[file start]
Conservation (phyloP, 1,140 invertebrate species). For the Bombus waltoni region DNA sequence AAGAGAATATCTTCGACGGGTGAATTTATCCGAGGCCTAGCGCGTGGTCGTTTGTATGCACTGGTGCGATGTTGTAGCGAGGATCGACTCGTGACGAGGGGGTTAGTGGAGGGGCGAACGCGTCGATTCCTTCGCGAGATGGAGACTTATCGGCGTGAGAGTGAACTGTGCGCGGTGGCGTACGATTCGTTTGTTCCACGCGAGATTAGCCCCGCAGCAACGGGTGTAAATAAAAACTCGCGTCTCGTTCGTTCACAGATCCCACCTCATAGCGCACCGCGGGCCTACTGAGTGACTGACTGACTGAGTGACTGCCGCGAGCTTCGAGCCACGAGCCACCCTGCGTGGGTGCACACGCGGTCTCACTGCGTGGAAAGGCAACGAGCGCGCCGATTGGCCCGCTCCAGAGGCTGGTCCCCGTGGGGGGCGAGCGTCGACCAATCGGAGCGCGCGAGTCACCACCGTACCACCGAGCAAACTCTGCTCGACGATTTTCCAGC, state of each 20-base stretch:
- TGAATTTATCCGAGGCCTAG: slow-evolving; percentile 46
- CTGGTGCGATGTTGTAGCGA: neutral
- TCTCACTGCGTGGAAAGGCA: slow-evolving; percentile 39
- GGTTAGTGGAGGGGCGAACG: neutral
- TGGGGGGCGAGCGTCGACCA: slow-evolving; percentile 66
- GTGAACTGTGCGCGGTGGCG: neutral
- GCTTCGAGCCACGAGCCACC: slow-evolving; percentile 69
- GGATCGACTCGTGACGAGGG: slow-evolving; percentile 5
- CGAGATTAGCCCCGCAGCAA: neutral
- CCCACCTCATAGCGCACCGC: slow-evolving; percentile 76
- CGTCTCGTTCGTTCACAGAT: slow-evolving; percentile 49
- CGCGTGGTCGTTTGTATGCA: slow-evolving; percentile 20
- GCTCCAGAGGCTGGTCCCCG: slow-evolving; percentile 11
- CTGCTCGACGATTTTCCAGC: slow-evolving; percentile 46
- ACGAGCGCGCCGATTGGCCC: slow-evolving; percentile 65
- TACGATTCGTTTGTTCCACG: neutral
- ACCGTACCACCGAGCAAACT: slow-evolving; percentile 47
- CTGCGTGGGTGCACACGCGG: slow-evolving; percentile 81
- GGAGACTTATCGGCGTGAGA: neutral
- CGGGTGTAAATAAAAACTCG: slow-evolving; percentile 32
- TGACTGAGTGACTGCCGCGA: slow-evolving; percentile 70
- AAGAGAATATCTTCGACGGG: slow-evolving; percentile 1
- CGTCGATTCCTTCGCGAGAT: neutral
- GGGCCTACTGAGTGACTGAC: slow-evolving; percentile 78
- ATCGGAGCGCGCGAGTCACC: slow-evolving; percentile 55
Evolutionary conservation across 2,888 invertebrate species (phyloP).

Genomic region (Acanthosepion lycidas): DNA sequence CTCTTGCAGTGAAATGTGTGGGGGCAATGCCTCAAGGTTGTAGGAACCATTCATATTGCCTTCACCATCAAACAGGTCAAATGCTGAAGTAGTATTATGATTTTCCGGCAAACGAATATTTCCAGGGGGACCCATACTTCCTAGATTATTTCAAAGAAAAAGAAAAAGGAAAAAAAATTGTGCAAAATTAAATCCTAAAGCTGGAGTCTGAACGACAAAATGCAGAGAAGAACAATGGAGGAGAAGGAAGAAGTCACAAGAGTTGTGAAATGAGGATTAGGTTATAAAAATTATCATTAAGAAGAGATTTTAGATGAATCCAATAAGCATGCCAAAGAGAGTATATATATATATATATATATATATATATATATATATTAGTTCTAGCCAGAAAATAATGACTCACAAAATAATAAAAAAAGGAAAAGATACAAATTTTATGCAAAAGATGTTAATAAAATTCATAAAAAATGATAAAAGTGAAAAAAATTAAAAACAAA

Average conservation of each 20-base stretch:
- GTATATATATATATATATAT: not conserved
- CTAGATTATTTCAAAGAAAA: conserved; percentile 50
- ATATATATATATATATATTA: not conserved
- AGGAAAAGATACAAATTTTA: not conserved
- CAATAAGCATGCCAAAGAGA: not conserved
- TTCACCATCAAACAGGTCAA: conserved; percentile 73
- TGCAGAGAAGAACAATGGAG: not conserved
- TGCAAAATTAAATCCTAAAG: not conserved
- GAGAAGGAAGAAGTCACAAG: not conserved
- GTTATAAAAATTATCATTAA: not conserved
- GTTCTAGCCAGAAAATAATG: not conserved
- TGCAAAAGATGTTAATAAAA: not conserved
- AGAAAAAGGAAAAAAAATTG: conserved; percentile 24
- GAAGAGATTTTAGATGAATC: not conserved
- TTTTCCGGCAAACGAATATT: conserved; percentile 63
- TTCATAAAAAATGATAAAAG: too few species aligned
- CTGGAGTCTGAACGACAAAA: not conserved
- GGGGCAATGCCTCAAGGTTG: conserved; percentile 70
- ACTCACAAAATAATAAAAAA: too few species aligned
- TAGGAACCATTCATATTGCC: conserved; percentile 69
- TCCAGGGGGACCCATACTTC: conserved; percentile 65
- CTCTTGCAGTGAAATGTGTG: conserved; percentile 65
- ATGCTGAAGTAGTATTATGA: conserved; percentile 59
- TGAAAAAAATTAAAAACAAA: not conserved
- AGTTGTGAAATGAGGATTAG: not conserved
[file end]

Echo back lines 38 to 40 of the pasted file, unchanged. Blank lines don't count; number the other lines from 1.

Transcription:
- GAGAAGGAAGAAGTCACAAG: not conserved
- GTTATAAAAATTATCATTAA: not conserved
- GTTCTAGCCAGAAAATAATG: not conserved